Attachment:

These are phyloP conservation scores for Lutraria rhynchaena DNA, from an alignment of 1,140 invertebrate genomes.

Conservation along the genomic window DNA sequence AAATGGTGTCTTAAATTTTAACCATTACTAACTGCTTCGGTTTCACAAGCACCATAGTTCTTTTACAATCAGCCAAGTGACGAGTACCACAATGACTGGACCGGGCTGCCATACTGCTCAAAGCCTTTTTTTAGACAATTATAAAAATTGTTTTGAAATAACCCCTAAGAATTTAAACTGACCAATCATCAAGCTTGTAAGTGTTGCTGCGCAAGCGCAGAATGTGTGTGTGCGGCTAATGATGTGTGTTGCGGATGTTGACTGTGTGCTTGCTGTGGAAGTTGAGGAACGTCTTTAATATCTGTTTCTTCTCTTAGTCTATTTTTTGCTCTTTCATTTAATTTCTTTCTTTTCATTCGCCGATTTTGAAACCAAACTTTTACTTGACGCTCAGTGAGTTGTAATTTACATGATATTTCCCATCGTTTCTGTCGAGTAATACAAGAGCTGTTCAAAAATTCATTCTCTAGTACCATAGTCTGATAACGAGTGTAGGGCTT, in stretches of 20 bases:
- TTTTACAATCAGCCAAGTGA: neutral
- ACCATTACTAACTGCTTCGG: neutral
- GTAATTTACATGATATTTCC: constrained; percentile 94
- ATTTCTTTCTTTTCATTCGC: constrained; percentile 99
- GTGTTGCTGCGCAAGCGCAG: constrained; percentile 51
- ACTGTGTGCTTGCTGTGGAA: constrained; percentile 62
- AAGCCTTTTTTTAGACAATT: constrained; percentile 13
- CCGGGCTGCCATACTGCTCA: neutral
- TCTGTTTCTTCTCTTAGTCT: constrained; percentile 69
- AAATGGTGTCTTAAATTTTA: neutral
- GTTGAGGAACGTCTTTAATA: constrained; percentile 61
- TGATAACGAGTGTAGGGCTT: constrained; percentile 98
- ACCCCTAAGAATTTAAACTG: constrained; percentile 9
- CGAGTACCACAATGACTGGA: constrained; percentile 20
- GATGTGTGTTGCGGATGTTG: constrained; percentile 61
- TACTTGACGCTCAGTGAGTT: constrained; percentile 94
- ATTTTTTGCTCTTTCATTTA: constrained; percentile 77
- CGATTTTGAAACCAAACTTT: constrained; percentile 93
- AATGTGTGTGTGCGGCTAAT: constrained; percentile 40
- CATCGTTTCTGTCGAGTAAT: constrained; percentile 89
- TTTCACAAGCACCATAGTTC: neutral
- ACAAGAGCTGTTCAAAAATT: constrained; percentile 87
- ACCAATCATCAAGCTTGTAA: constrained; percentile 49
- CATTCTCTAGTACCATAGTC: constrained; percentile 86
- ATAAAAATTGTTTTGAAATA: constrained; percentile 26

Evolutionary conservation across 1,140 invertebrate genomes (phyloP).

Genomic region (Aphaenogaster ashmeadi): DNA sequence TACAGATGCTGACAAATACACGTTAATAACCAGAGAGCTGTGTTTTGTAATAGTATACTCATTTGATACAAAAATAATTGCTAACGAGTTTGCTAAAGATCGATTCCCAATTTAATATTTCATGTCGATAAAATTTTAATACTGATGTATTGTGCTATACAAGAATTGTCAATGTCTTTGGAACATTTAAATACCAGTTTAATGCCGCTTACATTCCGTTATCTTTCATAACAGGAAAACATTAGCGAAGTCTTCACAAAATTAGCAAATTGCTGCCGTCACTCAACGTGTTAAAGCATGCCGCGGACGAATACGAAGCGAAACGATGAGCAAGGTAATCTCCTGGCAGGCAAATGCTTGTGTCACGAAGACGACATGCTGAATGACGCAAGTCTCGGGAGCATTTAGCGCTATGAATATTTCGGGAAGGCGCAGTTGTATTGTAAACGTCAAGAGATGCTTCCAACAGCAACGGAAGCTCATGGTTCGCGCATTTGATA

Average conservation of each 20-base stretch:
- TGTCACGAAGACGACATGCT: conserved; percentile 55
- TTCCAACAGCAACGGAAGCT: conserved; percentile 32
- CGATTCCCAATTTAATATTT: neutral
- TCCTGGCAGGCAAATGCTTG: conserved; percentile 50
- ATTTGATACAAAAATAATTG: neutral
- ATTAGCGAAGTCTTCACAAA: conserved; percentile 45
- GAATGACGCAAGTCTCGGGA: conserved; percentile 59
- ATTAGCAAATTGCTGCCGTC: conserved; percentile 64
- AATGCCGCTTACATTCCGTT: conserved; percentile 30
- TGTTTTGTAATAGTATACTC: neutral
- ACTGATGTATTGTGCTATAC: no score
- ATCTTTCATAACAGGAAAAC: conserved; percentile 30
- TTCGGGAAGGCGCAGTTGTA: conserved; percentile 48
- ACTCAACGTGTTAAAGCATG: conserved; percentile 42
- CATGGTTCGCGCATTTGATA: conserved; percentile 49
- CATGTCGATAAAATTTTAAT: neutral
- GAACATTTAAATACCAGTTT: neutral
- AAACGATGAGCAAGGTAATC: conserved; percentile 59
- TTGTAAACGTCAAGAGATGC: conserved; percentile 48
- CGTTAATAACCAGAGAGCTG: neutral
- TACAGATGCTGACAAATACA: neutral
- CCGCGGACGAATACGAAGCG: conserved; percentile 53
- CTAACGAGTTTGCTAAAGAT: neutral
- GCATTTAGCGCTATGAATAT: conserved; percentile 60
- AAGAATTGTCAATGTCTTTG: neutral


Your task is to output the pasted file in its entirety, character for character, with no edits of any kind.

These are phyloP conservation scores for Lutraria rhynchaena DNA, from an alignment of 1,140 invertebrate genomes.

Conservation along the genomic window DNA sequence AAATGGTGTCTTAAATTTTAACCATTACTAACTGCTTCGGTTTCACAAGCACCATAGTTCTTTTACAATCAGCCAAGTGACGAGTACCACAATGACTGGACCGGGCTGCCATACTGCTCAAAGCCTTTTTTTAGACAATTATAAAAATTGTTTTGAAATAACCCCTAAGAATTTAAACTGACCAATCATCAAGCTTGTAAGTGTTGCTGCGCAAGCGCAGAATGTGTGTGTGCGGCTAATGATGTGTGTTGCGGATGTTGACTGTGTGCTTGCTGTGGAAGTTGAGGAACGTCTTTAATATCTGTTTCTTCTCTTAGTCTATTTTTTGCTCTTTCATTTAATTTCTTTCTTTTCATTCGCCGATTTTGAAACCAAACTTTTACTTGACGCTCAGTGAGTTGTAATTTACATGATATTTCCCATCGTTTCTGTCGAGTAATACAAGAGCTGTTCAAAAATTCATTCTCTAGTACCATAGTCTGATAACGAGTGTAGGGCTT, in stretches of 20 bases:
- TTTTACAATCAGCCAAGTGA: neutral
- ACCATTACTAACTGCTTCGG: neutral
- GTAATTTACATGATATTTCC: constrained; percentile 94
- ATTTCTTTCTTTTCATTCGC: constrained; percentile 99
- GTGTTGCTGCGCAAGCGCAG: constrained; percentile 51
- ACTGTGTGCTTGCTGTGGAA: constrained; percentile 62
- AAGCCTTTTTTTAGACAATT: constrained; percentile 13
- CCGGGCTGCCATACTGCTCA: neutral
- TCTGTTTCTTCTCTTAGTCT: constrained; percentile 69
- AAATGGTGTCTTAAATTTTA: neutral
- GTTGAGGAACGTCTTTAATA: constrained; percentile 61
- TGATAACGAGTGTAGGGCTT: constrained; percentile 98
- ACCCCTAAGAATTTAAACTG: constrained; percentile 9
- CGAGTACCACAATGACTGGA: constrained; percentile 20
- GATGTGTGTTGCGGATGTTG: constrained; percentile 61
- TACTTGACGCTCAGTGAGTT: constrained; percentile 94
- ATTTTTTGCTCTTTCATTTA: constrained; percentile 77
- CGATTTTGAAACCAAACTTT: constrained; percentile 93
- AATGTGTGTGTGCGGCTAAT: constrained; percentile 40
- CATCGTTTCTGTCGAGTAAT: constrained; percentile 89
- TTTCACAAGCACCATAGTTC: neutral
- ACAAGAGCTGTTCAAAAATT: constrained; percentile 87
- ACCAATCATCAAGCTTGTAA: constrained; percentile 49
- CATTCTCTAGTACCATAGTC: constrained; percentile 86
- ATAAAAATTGTTTTGAAATA: constrained; percentile 26

Evolutionary conservation across 1,140 invertebrate genomes (phyloP).

Genomic region (Aphaenogaster ashmeadi): DNA sequence TACAGATGCTGACAAATACACGTTAATAACCAGAGAGCTGTGTTTTGTAATAGTATACTCATTTGATACAAAAATAATTGCTAACGAGTTTGCTAAAGATCGATTCCCAATTTAATATTTCATGTCGATAAAATTTTAATACTGATGTATTGTGCTATACAAGAATTGTCAATGTCTTTGGAACATTTAAATACCAGTTTAATGCCGCTTACATTCCGTTATCTTTCATAACAGGAAAACATTAGCGAAGTCTTCACAAAATTAGCAAATTGCTGCCGTCACTCAACGTGTTAAAGCATGCCGCGGACGAATACGAAGCGAAACGATGAGCAAGGTAATCTCCTGGCAGGCAAATGCTTGTGTCACGAAGACGACATGCTGAATGACGCAAGTCTCGGGAGCATTTAGCGCTATGAATATTTCGGGAAGGCGCAGTTGTATTGTAAACGTCAAGAGATGCTTCCAACAGCAACGGAAGCTCATGGTTCGCGCATTTGATA

Average conservation of each 20-base stretch:
- TGTCACGAAGACGACATGCT: conserved; percentile 55
- TTCCAACAGCAACGGAAGCT: conserved; percentile 32
- CGATTCCCAATTTAATATTT: neutral
- TCCTGGCAGGCAAATGCTTG: conserved; percentile 50
- ATTTGATACAAAAATAATTG: neutral
- ATTAGCGAAGTCTTCACAAA: conserved; percentile 45
- GAATGACGCAAGTCTCGGGA: conserved; percentile 59
- ATTAGCAAATTGCTGCCGTC: conserved; percentile 64
- AATGCCGCTTACATTCCGTT: conserved; percentile 30
- TGTTTTGTAATAGTATACTC: neutral
- ACTGATGTATTGTGCTATAC: no score
- ATCTTTCATAACAGGAAAAC: conserved; percentile 30
- TTCGGGAAGGCGCAGTTGTA: conserved; percentile 48
- ACTCAACGTGTTAAAGCATG: conserved; percentile 42
- CATGGTTCGCGCATTTGATA: conserved; percentile 49
- CATGTCGATAAAATTTTAAT: neutral
- GAACATTTAAATACCAGTTT: neutral
- AAACGATGAGCAAGGTAATC: conserved; percentile 59
- TTGTAAACGTCAAGAGATGC: conserved; percentile 48
- CGTTAATAACCAGAGAGCTG: neutral
- TACAGATGCTGACAAATACA: neutral
- CCGCGGACGAATACGAAGCG: conserved; percentile 53
- CTAACGAGTTTGCTAAAGAT: neutral
- GCATTTAGCGCTATGAATAT: conserved; percentile 60
- AAGAATTGTCAATGTCTTTG: neutral